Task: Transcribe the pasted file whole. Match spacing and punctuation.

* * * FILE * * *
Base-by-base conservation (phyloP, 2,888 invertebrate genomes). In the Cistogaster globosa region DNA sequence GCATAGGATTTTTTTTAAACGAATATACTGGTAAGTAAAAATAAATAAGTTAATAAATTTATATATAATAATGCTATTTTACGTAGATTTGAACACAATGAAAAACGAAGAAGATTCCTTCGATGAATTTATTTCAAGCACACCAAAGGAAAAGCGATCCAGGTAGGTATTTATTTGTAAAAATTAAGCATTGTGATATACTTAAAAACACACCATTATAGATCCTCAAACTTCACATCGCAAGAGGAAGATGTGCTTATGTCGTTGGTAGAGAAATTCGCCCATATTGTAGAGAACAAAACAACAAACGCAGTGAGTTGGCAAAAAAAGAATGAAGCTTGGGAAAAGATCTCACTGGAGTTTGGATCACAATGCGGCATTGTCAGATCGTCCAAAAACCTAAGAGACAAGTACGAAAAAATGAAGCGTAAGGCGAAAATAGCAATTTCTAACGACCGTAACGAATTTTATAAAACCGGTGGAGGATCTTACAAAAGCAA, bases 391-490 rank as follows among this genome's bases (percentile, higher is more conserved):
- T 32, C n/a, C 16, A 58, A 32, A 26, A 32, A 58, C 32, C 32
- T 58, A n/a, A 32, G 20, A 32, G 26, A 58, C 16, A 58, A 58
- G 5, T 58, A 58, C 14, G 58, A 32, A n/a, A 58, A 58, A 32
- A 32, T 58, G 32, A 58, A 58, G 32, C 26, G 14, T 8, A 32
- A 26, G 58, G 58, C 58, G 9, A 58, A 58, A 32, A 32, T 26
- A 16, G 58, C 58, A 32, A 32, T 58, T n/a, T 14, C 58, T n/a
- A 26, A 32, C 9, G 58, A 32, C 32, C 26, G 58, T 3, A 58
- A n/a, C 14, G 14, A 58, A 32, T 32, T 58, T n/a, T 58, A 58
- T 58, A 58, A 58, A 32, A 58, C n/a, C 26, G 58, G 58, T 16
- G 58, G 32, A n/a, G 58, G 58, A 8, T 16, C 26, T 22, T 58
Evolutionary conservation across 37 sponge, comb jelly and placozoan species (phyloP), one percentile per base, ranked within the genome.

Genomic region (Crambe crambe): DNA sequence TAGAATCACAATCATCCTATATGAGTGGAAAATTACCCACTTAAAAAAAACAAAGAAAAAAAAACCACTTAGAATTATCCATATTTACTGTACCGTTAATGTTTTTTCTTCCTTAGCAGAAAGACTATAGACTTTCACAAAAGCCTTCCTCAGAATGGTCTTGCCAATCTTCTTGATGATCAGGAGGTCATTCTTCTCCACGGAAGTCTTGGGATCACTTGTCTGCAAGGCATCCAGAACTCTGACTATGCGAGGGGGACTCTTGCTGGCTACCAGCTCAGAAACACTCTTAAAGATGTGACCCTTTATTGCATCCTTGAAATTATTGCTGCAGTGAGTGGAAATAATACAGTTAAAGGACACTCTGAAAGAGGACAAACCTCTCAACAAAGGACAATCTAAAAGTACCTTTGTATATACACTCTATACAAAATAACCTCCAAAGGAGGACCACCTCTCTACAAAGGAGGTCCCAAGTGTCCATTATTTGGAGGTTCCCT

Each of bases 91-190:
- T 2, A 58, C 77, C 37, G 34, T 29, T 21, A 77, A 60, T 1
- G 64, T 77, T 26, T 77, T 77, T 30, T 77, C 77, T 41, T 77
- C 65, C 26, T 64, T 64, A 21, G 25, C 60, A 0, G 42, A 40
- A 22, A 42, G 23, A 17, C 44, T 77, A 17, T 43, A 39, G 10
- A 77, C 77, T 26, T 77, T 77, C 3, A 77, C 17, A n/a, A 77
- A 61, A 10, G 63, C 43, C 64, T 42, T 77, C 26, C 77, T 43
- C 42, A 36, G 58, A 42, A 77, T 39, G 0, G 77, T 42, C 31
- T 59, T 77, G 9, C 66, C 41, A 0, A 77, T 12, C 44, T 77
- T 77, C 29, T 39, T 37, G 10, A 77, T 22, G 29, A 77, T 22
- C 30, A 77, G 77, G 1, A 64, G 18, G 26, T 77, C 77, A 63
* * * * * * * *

Base-by-base conservation (phyloP, 2,888 invertebrate genomes). In the Cistogaster globosa region DNA sequence GCATAGGATTTTTTTTAAACGAATATACTGGTAAGTAAAAATAAATAAGTTAATAAATTTATATATAATAATGCTATTTTACGTAGATTTGAACACAATGAAAAACGAAGAAGATTCCTTCGATGAATTTATTTCAAGCACACCAAAGGAAAAGCGATCCAGGTAGGTATTTATTTGTAAAAATTAAGCATTGTGATATACTTAAAAACACACCATTATAGATCCTCAAACTTCACATCGCAAGAGGAAGATGTGCTTATGTCGTTGGTAGAGAAATTCGCCCATATTGTAGAGAACAAAACAACAAACGCAGTGAGTTGGCAAAAAAAGAATGAAGCTTGGGAAAAGATCTCACTGGAGTTTGGATCACAATGCGGCATTGTCAGATCGTCCAAAAACCTAAGAGACAAGTACGAAAAAATGAAGCGTAAGGCGAAAATAGCAATTTCTAACGACCGTAACGAATTTTATAAAACCGGTGGAGGATCTTACAAAAGCAA, bases 391-490 rank as follows among this genome's bases (percentile, higher is more conserved):
- T 32, C n/a, C 16, A 58, A 32, A 26, A 32, A 58, C 32, C 32
- T 58, A n/a, A 32, G 20, A 32, G 26, A 58, C 16, A 58, A 58
- G 5, T 58, A 58, C 14, G 58, A 32, A n/a, A 58, A 58, A 32
- A 32, T 58, G 32, A 58, A 58, G 32, C 26, G 14, T 8, A 32
- A 26, G 58, G 58, C 58, G 9, A 58, A 58, A 32, A 32, T 26
- A 16, G 58, C 58, A 32, A 32, T 58, T n/a, T 14, C 58, T n/a
- A 26, A 32, C 9, G 58, A 32, C 32, C 26, G 58, T 3, A 58
- A n/a, C 14, G 14, A 58, A 32, T 32, T 58, T n/a, T 58, A 58
- T 58, A 58, A 58, A 32, A 58, C n/a, C 26, G 58, G 58, T 16
- G 58, G 32, A n/a, G 58, G 58, A 8, T 16, C 26, T 22, T 58
Evolutionary conservation across 37 sponge, comb jelly and placozoan species (phyloP), one percentile per base, ranked within the genome.

Genomic region (Crambe crambe): DNA sequence TAGAATCACAATCATCCTATATGAGTGGAAAATTACCCACTTAAAAAAAACAAAGAAAAAAAAACCACTTAGAATTATCCATATTTACTGTACCGTTAATGTTTTTTCTTCCTTAGCAGAAAGACTATAGACTTTCACAAAAGCCTTCCTCAGAATGGTCTTGCCAATCTTCTTGATGATCAGGAGGTCATTCTTCTCCACGGAAGTCTTGGGATCACTTGTCTGCAAGGCATCCAGAACTCTGACTATGCGAGGGGGACTCTTGCTGGCTACCAGCTCAGAAACACTCTTAAAGATGTGACCCTTTATTGCATCCTTGAAATTATTGCTGCAGTGAGTGGAAATAATACAGTTAAAGGACACTCTGAAAGAGGACAAACCTCTCAACAAAGGACAATCTAAAAGTACCTTTGTATATACACTCTATACAAAATAACCTCCAAAGGAGGACCACCTCTCTACAAAGGAGGTCCCAAGTGTCCATTATTTGGAGGTTCCCT

Each of bases 91-190:
- T 2, A 58, C 77, C 37, G 34, T 29, T 21, A 77, A 60, T 1
- G 64, T 77, T 26, T 77, T 77, T 30, T 77, C 77, T 41, T 77
- C 65, C 26, T 64, T 64, A 21, G 25, C 60, A 0, G 42, A 40
- A 22, A 42, G 23, A 17, C 44, T 77, A 17, T 43, A 39, G 10
- A 77, C 77, T 26, T 77, T 77, C 3, A 77, C 17, A n/a, A 77
- A 61, A 10, G 63, C 43, C 64, T 42, T 77, C 26, C 77, T 43
- C 42, A 36, G 58, A 42, A 77, T 39, G 0, G 77, T 42, C 31
- T 59, T 77, G 9, C 66, C 41, A 0, A 77, T 12, C 44, T 77
- T 77, C 29, T 39, T 37, G 10, A 77, T 22, G 29, A 77, T 22
- C 30, A 77, G 77, G 1, A 64, G 18, G 26, T 77, C 77, A 63